An appeals court ruling that the Consumer Financial Protection Bureau’s funding structure is unconstitutional raises the stakes in a long battle over the agency, potentially setting the stage for a test the Supreme Court sidestepped only two years ago when it declined to find the entire agency unconstitutional.
A three-judge panel of the 5th U.S. Circuit Court of Appeals last week vacated a 2017 CFPB payday lending rule, saying the agency’s funding is unconstitutional because it draws money from the Federal Reserve, insulating it from congressional oversight.
The decision is not only expected to make it harder for the CFPB to enforce rules, at least temporarily, but it also opens up the prospect of widespread disruption in a regulated area of the economy and potentially a need for Congress to step in and resolve the funding issue.
“We’re going to immediately start to see a spillover effect for companies that don’t want to comply with regulations, for companies that don’t want to deal with CFPB law enforcement investigations,” said Christopher Peterson, a University of Utah law school professor and former CFPB official. “They can point to this decision in the 5th Circuit to start dragging their feet to slow down investigations.”
The decision will be binding in the 5th Circuit’s jurisdiction, covering Louisiana, Texas and Mississippi, and will be “highly persuasive” in other circuits until there’s a competing case to contradict it, he said.
A Supreme Court sequel
Peterson and other legal experts said the CFPB is expected to ask for a stay to the ruling and for a review by the full 5th Circuit. Such an en banc review could affirm, soften or reverse the decision reached by the three judges. Anything less than a full reversal increases the likelihood that the case will go to the Supreme Court.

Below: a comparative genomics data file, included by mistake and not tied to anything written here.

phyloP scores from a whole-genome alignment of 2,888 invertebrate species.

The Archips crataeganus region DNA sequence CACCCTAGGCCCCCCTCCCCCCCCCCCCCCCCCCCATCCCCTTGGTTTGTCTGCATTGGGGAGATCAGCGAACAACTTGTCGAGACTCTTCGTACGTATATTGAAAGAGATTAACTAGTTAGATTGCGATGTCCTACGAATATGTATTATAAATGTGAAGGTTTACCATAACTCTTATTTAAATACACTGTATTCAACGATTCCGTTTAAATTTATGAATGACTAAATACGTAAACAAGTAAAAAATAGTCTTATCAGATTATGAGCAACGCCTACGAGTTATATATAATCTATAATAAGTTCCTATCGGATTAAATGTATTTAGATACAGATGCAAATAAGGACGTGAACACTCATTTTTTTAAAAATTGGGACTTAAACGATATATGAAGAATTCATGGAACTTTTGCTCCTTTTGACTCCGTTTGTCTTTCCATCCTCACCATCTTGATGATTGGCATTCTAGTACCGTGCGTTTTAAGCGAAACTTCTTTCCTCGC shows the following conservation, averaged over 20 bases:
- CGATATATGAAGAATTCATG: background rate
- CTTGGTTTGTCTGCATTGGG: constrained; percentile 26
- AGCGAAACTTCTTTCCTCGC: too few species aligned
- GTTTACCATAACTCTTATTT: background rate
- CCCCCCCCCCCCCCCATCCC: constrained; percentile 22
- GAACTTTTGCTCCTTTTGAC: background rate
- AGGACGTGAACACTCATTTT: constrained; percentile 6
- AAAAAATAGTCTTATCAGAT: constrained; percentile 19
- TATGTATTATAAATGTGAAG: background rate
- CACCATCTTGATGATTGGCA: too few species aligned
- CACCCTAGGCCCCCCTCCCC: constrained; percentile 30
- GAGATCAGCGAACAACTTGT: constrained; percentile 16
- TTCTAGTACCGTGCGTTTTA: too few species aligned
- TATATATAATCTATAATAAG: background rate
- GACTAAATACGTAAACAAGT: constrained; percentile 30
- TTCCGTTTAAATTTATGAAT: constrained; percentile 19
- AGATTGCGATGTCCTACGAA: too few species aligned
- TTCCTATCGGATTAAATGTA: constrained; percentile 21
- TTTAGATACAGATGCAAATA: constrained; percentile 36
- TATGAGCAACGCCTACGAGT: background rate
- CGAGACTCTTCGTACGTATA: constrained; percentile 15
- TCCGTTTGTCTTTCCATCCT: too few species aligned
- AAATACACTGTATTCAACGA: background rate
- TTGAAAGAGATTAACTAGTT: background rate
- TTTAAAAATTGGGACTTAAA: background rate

“There is nothing novel or unusual about Congress’ decision to fund the CFPB outside of annual spending bills,” Sam Gilford, a CFPB spokesperson said, without commenting on an appeal. Gilford added that other federal financial regulators and the Federal Reserve System are funded that way and that the CFPB would continue to enforce the laws and protect consumers.
The Supreme Court only two years ago curtailed the independence of the CFPB, finding the director’s insulation from presidential control violated the Constitution, but it took no issue with its funding structure. The 5th Circuit panel’s decision, however, ups the ante by posing a question the high court didn’t directly address in 2020.
“The only constitutional defect we have identified in the CFPB’s structure is the Director’s insulation from removal,” Chief Justice John G. Roberts Jr. wrote for the majority in a 5-4 decision in a case known as Seila Law v. CFPB. In the 2010 law that established the CFPB, Congress said the president could fire the director only for cause.
Roberts, joined by conservative Justices Samuel A. Alito Jr. and Brett M. Kavanaugh, wrote that it was unconstitutional to give the director so much independence but didn’t declare agency rules unconstitutional. And they rejected Seila Law’s request to dissolve the CFPB if they found the director’s insulation from presidential authority to be unconstitutional.
“We think it clear that Congress would prefer that we use a scalpel rather than a bulldozer in curing the constitutional defect we identify today,” Roberts said. The solution was to bring the director under presidential oversight rather than eliminate the agency.
Seila Law had challenged a CFPB demand for documents in its investigation of the California law firm. The case touched on the agency’s funding, but only to support the argument that the director wielded too much power without answering to the president or Congress.
The 5th Circuit panel has put the CFPB funding at the heart of the matter. The arrival in late 2020 of conservative Justice Amy Coney Barrett to replace progressive Ruth Bader Ginsburg on the Supreme Court and the court’s June decision curtailing the EPA’s ability to regulate carbon emissions are adding to uncertainty about the court’s view of the administrative state.
“Ten years ago, I would have said, no chance, but today, with that EPA case, with the abortion decision, hey, you know, who knows?” Peterson said. “There is a very realistic possibility that the Supreme Court could get five votes to agree that the funding mechanism is unconstitutional.”